How can I expand $x^x$ in Taylor series if it isn't defined in $x=0$?

$x^x=e^{x \ln x}$, so when I apply Taylor's formula at $x_0=0$ the first term $f(x_0)$ is not defined, but this is a known formula where the first term is $1$.

How is that possible?

Thank you.

  • $\begingroup$ You can't expand it around $x = 0$. $\endgroup$ – embedded_dev Jun 14 '17 at 17:01
  • 3
    $\begingroup$ A Taylor series always has an almost symmetric interval of convergence about its center point (other than at the endpoints), whereas $x^x$ is not defined for $x<0$. $\endgroup$ – Daniel Schepler Jun 14 '17 at 17:16
  • $\begingroup$ After you ask a question here, if you get an acceptable answer, you should "accept" the answer by clicking the check mark ✓ next to it. This scores points for you and for the person who answered your question. You can find out more about accepting answers here: How do I accept an answer?, Why should we accept answers?. $\endgroup$ – Clement C. Jun 16 '17 at 18:51

The right-hand limit of $x^x$ is $\lim_{x \searrow 0} x^x = 1$, so one could either ask about the function $f$ defined to have value $1$ at $0$ and $x^x$ elsewhere where defined, or just use the convention that $0^0 = 1$. In this way, there's no problem with computing the zeroth-order term of the expansion.

On the other hand, for $x > 0$ we have $\frac{d}{dx} (x^x) = (1 + \log x) x^x$, so $\lim_{x \searrow 0} \frac{d}{dx} (x^x) = -\infty$, and hence there is no first-order Taylor approximation to the function.

Now, we can write $x^x = \exp (x \log x)$ and so expand $x^x$ in a series of a slightly different form that converges to $x^x$ for $x \geq 0$, namely, $$x^x \sim \sum_{k = 0}^{\infty} \frac{1}{k!} (x \log x)^k = 1 + x \log x + \frac{1}{2} x^2 \log^2 x + O(x^3 \log^3 x) .$$

| cite | improve this answer | |
  • $\begingroup$ What formula do we use for the lastone expansion? $\endgroup$ – pter26 Jun 14 '17 at 17:17
  • $\begingroup$ This is simply writing out the usual Taylor expansion for $\exp u$ about $u = 0$ and substituting $u = x \log x$ (which makes sense, since $\lim_{x \searrow 0} x \log x = 0$). $\endgroup$ – Travis Willse Jun 14 '17 at 18:27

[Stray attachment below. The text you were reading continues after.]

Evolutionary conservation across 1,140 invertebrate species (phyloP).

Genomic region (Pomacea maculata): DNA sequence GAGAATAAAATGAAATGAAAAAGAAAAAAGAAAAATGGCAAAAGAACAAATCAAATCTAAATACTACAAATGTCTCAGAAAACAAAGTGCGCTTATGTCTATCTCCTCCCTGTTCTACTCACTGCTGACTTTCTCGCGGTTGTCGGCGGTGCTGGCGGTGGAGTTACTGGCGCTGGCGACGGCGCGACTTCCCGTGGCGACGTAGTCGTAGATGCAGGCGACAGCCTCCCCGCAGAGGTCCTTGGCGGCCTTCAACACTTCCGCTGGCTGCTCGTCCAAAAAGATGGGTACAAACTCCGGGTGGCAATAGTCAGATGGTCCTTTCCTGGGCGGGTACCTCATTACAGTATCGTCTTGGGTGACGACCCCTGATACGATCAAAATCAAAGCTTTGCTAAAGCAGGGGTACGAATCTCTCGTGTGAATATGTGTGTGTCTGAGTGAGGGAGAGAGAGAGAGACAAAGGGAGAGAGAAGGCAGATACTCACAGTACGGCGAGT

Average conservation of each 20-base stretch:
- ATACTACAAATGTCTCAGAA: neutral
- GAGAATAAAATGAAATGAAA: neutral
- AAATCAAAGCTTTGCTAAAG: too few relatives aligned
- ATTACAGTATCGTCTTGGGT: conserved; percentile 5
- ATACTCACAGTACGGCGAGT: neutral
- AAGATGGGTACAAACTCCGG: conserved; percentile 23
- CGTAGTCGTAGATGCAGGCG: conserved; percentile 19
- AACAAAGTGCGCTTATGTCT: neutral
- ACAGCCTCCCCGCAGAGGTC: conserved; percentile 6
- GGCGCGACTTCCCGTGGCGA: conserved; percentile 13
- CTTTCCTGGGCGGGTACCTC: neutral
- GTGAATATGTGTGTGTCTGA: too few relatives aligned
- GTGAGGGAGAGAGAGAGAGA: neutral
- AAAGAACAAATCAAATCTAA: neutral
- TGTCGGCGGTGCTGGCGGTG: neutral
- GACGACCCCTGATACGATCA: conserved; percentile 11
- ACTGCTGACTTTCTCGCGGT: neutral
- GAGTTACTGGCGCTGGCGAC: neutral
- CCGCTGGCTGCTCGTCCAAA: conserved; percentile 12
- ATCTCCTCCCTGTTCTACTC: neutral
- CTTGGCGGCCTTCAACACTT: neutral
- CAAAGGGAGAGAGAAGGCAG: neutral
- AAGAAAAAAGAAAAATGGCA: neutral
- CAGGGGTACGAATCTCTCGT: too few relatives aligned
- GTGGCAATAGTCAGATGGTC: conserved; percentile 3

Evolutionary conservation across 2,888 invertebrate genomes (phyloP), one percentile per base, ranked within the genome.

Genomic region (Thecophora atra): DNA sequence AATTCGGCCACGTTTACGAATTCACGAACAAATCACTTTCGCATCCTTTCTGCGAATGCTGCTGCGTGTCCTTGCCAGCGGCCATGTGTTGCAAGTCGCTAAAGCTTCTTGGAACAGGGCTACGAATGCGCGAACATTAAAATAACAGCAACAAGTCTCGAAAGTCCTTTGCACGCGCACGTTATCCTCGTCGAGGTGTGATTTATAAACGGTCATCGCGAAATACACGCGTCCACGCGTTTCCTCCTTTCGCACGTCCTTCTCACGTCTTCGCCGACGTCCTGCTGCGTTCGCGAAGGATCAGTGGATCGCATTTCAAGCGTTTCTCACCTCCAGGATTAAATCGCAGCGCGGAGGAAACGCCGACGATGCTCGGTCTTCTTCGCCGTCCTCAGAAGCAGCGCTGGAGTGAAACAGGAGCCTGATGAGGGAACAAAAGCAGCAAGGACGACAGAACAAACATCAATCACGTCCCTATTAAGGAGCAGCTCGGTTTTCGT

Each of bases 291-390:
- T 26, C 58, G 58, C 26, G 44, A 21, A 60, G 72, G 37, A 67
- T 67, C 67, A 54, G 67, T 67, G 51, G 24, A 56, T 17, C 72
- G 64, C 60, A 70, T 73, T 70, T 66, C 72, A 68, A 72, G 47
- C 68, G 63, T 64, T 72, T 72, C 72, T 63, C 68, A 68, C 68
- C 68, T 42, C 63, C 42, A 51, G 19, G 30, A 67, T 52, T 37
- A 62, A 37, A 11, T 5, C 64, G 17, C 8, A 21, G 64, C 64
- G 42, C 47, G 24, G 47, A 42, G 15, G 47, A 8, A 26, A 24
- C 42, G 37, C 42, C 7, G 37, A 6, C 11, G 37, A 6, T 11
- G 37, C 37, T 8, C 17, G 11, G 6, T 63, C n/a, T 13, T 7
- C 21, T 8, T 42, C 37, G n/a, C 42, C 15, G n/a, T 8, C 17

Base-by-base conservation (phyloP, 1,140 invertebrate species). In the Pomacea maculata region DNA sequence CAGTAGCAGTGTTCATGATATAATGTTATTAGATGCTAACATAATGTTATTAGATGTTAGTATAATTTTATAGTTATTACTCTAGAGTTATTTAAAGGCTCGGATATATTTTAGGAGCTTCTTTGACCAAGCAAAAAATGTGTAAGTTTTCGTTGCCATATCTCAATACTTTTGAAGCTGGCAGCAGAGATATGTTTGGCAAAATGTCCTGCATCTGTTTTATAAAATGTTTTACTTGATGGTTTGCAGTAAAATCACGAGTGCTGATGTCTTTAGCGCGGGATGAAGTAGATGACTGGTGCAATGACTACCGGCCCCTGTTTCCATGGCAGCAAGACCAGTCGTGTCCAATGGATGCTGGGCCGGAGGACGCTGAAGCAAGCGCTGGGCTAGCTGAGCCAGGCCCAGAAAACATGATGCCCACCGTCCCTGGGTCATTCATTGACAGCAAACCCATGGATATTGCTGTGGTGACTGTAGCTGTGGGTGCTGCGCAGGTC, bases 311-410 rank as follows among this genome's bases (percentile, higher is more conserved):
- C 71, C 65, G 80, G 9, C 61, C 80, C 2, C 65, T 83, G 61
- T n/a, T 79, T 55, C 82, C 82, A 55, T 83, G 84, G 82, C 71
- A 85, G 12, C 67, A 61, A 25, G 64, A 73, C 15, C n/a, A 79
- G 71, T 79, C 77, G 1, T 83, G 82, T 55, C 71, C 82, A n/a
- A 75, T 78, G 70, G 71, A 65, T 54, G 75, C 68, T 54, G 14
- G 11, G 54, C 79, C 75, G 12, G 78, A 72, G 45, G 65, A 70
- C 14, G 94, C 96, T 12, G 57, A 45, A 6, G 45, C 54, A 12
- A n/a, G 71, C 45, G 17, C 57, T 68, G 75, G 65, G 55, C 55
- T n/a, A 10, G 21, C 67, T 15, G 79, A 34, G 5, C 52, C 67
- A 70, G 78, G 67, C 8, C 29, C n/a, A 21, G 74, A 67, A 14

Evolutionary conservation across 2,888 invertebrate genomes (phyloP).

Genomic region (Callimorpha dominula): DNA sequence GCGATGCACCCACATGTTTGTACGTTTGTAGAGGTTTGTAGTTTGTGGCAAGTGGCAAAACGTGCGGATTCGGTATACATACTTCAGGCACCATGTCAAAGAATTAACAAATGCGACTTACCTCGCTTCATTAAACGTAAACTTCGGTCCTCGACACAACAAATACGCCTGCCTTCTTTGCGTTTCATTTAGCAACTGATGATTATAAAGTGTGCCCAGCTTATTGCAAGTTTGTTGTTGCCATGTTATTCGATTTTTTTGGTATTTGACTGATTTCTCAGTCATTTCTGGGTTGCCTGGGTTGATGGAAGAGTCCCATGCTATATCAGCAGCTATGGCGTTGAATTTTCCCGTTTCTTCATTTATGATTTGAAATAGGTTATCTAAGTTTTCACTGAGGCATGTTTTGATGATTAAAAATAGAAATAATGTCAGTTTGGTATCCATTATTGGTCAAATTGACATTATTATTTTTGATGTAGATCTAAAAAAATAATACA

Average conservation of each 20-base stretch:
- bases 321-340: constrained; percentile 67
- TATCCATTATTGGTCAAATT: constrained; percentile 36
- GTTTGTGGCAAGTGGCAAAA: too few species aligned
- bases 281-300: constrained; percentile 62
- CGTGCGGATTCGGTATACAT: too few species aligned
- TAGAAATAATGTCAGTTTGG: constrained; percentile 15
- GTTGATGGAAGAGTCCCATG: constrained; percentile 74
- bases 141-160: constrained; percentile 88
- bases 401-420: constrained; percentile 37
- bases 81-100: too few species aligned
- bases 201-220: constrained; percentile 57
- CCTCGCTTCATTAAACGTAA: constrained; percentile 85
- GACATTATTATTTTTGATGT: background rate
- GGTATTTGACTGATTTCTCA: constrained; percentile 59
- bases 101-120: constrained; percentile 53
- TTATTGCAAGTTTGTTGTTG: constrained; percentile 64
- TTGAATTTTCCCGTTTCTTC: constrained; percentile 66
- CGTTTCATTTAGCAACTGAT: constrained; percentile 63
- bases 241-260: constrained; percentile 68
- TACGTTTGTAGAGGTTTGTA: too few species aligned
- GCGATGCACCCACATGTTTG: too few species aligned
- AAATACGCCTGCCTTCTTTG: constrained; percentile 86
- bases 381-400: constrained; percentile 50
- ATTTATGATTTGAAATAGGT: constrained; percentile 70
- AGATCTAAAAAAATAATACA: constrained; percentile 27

Since $x\ln x\xrightarrow[x\to 0]{} 0$, you can use the expansion of $e^u$ (when $u\to0$) to write $$ e^{x\ln x} = 1+x\ln x+\frac{x^2\ln^2 x}{2} + o(x^2\ln^2 x) $$ (and have extra terms if you want; I stopped at order $2$). But that does not follow immediately from Taylor's theorem. (And indeed, Taylor's theorem would only give you a polynomial approximation: here, you get terms involving logarithms.)

| cite | improve this answer | |
  • $\begingroup$ For completeness: what was used here is that $$e^u = 1+u + \frac{u^2}{2}+\frac{u^3}{6} + \dots+\frac{u^k}{k!}+o(u^k)$$ when $u\to 0$, for any fixed integer $k\geq 0$. $\endgroup$ – Clement C. Jun 14 '17 at 17:26
  • $\begingroup$ The firt term of e^u is defined because of sositution? $\endgroup$ – pter26 Jun 14 '17 at 17:30
  • $\begingroup$ The above is the Taylor expansion of $u\mapsto e^u$ around $0$, and is well-defined. Since $x\ln x \to 0$ when $x\to 0$, one can "plug in $u=x\ln x$" in this expansion (technically, compose it) to get the result (intuitively, "if $f(u) \approx g(u)$ whenever $u$ is small, then $f(x\ln x) \approx g(x\ln x)$ whenever $x$ is small enough, because then $x\ln x$ is small too"). But the composition of the two, while valid, is not a Taylor series expansion -- since otherwise it would only have powers of $x$, not also logarithms. $\endgroup$ – Clement C. Jun 14 '17 at 17:32

Your Answer

By clicking “Post Your Answer”, you agree to our terms of service, privacy policy and cookie policy

Not the answer you're looking for? Browse other questions tagged or ask your own question.